So anyway, there’s my challenge. Would you do it differently, or at all? If you did the extreme version, what would you bring back first?

Thanks for reading, and as always, be well and peaceful!


Author: mettatsunami

In 2009 I was working full time in medicine, and living a life that was alienated from what I truly valued. While volunteering with a local hospice, I began to wonder: "What would I do differently if I had six months to live?". This began the impetus to change direction. While it has been a case of two steps forward, one step back in many ways, there has still been slow movement in the direction of a more authentic life. Since the pivotal decision to change direction, I have been a Buddhist nun, returned to lay life, changed Buddhist schools, returned to medicine part time, and then full time, quit again, traveled extensively, trained in yoga, spent time in several Buddhist monasteries, and am in the process of how to live according with Buddhist and yogic practice and values, and how to streamline this life into something worthwhile. In the Theravadan Buddhist practice, one of the daily reflections is "Has my practice born fruit with freedom or insight, so that at the end of my life, I need not feel ashamed when questioned by my spiritual companions?". That is my practice. My goal in this blog is to share the journey along the way.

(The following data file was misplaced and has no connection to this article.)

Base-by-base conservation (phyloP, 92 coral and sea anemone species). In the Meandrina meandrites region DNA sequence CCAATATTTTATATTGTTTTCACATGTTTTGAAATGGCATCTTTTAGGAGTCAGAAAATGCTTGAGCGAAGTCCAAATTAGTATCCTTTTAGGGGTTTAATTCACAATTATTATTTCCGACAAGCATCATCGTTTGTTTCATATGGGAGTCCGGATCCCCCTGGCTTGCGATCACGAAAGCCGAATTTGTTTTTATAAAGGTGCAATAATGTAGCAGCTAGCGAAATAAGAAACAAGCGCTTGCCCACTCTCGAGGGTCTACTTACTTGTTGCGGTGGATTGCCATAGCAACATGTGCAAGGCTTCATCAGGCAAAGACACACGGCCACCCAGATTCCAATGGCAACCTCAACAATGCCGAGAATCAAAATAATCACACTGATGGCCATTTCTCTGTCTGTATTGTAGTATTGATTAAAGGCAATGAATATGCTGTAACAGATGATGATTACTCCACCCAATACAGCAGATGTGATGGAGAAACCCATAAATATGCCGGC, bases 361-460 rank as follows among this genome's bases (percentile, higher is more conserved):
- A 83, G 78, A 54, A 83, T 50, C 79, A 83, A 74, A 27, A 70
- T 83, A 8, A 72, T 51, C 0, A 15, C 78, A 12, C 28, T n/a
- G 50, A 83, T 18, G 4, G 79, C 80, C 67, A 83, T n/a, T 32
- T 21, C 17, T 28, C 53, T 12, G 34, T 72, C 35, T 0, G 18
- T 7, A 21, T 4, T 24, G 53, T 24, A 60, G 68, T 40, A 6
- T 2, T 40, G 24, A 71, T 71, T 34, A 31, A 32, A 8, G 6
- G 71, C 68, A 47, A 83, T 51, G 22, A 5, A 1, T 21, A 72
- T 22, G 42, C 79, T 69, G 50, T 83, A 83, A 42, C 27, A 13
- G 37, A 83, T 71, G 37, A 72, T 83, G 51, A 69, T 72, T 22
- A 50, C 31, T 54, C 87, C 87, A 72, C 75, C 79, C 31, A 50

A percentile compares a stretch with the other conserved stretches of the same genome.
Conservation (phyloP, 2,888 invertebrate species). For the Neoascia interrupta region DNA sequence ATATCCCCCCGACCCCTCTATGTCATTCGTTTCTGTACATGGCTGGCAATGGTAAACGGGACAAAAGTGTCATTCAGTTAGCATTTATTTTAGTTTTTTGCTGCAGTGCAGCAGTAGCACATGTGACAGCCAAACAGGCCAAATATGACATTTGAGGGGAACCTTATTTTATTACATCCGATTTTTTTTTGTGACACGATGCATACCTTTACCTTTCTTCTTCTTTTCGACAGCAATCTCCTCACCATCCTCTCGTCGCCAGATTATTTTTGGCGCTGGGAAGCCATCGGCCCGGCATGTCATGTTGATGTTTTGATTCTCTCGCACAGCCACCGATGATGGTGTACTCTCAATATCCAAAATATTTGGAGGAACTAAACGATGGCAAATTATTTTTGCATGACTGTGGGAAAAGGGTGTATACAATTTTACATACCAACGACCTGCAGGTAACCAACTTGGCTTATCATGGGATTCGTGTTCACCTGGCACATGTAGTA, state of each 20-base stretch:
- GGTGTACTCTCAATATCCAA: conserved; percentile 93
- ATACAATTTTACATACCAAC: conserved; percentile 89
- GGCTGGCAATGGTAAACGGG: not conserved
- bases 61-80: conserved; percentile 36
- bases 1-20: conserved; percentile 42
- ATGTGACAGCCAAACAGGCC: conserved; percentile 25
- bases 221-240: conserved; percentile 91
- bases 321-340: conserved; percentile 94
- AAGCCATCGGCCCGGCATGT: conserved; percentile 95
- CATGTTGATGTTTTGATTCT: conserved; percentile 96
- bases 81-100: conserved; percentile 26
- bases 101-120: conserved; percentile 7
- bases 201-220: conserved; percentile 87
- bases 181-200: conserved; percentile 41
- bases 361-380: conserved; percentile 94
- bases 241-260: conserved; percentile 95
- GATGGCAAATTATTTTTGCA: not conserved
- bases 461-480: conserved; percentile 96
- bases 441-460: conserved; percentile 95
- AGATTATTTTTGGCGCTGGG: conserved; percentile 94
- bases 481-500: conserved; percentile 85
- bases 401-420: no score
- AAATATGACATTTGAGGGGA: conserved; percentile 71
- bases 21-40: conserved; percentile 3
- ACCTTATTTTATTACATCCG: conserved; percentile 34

12 thoughts on “Minimalist Challenge”

  1. Great practice! Just the thought of doing anything like it makes me very uncomfortable. But perhaps I’ll be inspired to finally go through my closet, drawers, desk, and even bookcase, and pull out what I haven’t used in years (if ever).

    Liked by 1 person

  2. Hi Denise,

    I enjoyed your blog post and also watching the YouTube video that inspired you. I don’t know that I’ll embrace the challenge so completely, although my wife, Heidi, would love for me to choose only 30 items from my stash in the garage.

    Peace, Dennis


    Liked by 1 person

    1. Hahaha, it’s tough to let go sometimes! I’m glad you enjoyed the post and video, and that you’re still following. Sometimes it’s easier to say to ourselves that “nothing is to be clung to”, than it is to follow through!


  3. ooh so interesting. I tried to get rid of a lot of stuff earlier in the year, and I did, but at some point I stopped as it felt too hard and I wasn’t sure it was actually good for me. I think I could do well enough with fewer clothes though, so maybe I’ll start there again. thanks for sharing this experiment with us!

    Liked by 1 person

    1. Thanks for responding! I think there is certainly a balance. While there are some things that I have later regretted letting go of, they aren’t many. This experiment did show me how little clothes I need. I am also trying to stick with thrift stores for clothing purchases in the future. There are so many items out there that people have bought and then downsized and given to thrift stores. I think buying less is probably even better.

      Liked by 1 person